Official newspaper of The University of Texas at Austin

The Daily Texan

Official newspaper of The University of Texas at Austin

The Daily Texan

Official newspaper of The University of Texas at Austin

The Daily Texan

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October 4, 2022

Film reviews have varying effects on moviegoers

Steph Sonik

Moviegoers often take into account reviews before seeing a film, but for some it may not have that big of an effect.

Critics have served as gatekeepers of the movie industry for decades. Gone are the days when trailers were the sole factor in the decision to see a film. Various genres of film place different emphasis on reviews. Horror fans may award little consideration to reviews due to the subjectivity of what is considered “scary” or effective, while drama fans might prefer deep critical analysis and critique.

When it comes to film reviews, certain people seek opinions only for films of specific genres. Jazmyn Bencik, a member of the Austin Horror Society, said she will only take reviews into account for specific films.

“If it’s something that’s more serious, like ‘Slumdog Millionaire,’ I tend to kind of read over reviews, maybe see what it’s a little bit about,” Bencik said. “I love horror movies, I love musicals, I love stupid Will Ferrell comedies. I don’t really care what the critics say when it comes to that.”

Many believe certain critics are biased when it comes to specific genres, which can lead to a general public distrust of their opinions. Chemical engineering senior Jacob Stehsel said critics often downplay the horror and comedy genres.

“Those two (genres) are just very subjective (because of) what you find scary or funny,” Stehsel said. “Sometimes there are (movies) that critics are enjoying but audiences absolutely hated.”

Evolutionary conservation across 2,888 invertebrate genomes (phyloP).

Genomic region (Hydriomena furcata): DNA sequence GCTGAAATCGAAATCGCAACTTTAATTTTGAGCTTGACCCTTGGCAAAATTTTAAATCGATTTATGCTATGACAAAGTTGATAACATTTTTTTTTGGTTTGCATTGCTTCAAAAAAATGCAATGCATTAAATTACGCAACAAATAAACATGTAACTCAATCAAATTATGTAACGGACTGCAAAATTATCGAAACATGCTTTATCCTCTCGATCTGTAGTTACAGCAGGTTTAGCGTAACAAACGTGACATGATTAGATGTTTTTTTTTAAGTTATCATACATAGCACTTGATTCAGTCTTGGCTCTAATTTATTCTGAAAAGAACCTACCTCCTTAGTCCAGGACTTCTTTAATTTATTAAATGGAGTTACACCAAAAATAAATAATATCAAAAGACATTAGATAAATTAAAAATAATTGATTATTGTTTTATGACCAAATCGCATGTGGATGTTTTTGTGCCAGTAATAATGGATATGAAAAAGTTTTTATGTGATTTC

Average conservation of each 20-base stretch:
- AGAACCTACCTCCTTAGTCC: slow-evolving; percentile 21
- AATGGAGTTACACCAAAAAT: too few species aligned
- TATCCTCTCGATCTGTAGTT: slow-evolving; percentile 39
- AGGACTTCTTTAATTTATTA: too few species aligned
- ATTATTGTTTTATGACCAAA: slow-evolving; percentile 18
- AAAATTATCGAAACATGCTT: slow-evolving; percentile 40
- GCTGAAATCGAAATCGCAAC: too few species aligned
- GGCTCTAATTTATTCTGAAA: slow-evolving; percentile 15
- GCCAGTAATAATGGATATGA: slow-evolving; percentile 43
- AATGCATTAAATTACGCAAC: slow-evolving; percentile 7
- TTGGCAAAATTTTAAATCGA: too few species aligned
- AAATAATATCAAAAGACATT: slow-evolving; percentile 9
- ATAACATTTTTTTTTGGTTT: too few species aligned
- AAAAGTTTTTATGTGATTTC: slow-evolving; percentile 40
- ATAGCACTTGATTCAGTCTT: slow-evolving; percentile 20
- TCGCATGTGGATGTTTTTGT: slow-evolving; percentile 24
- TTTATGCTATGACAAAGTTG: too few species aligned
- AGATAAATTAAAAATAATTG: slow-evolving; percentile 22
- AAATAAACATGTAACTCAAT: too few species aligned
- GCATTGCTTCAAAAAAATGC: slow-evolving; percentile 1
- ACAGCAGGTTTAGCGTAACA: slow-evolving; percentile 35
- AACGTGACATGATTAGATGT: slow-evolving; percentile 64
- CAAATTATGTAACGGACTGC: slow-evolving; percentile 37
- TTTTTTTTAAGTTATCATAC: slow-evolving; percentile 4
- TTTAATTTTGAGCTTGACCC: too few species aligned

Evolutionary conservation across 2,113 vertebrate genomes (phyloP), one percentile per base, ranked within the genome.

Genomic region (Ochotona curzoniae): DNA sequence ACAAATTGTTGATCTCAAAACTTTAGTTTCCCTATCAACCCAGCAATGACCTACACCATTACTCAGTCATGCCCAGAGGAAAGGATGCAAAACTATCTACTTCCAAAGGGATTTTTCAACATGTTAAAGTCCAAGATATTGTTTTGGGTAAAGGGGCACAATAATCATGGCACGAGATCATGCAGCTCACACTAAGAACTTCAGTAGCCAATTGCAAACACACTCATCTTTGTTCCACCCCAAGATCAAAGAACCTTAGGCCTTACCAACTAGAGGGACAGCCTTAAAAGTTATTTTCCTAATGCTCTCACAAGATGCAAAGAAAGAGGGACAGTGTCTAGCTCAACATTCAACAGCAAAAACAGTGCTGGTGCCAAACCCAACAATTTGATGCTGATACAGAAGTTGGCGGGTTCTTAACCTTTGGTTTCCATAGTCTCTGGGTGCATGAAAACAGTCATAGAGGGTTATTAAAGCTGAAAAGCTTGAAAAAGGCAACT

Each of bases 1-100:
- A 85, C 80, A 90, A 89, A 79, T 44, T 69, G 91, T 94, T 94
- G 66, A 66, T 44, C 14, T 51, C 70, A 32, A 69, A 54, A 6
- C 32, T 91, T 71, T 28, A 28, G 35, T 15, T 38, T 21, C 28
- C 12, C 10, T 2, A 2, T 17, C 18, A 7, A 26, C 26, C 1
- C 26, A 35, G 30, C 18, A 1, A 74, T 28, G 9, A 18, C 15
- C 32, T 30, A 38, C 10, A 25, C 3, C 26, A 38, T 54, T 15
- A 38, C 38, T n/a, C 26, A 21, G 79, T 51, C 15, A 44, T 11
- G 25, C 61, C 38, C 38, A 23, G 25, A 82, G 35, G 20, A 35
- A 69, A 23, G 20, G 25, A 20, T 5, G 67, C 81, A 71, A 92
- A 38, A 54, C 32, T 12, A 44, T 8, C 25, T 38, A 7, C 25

Another reason fans may ignore critical reception is the crew attached to the film. Stehsel said he will see a film regardless of critical reception if reliable artists are involved.

“If it’s a director I like or actors I enjoy — screenwriters … like Tarantino and David Fincher — I tend to go watch those regardless of what critics say,” Stehsel said.

As online critic communities become more prevalent, some believe the business aspect can skew opinions. Bob White, a theatre and dramatic arts graduate from Howard Payne University, said when money is involved, he has doubts about credibility.

“I agree with (prescreening for general audiences) because then you’re getting word from real people, not from people who are paid to give their word,” White said. “When there’s money involved, there’s always a bend.”

Although reviews tend to sway people away from theaters, some end up watching the film regardless. Josh Atkins, an army veteran and avid film fan, said reviews often turn him off from a film only temporarily.

“There’s the off chance that you won’t agree with them, so I don’t take their word for it 100 percent of the time,” Atkins said.

Overall, the movie industry has only garnered more attention through critics and press. Its objective value varies among genres, as does patrons’ level of consideration. Atkins said the experience of seeing a movie will always be a valuable part of life despite reviews.

“It’s a way to escape a daily routine of life,” Atkins said. “We all have all these obligations and things we have to do every day.”

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Film reviews have varying effects on moviegoers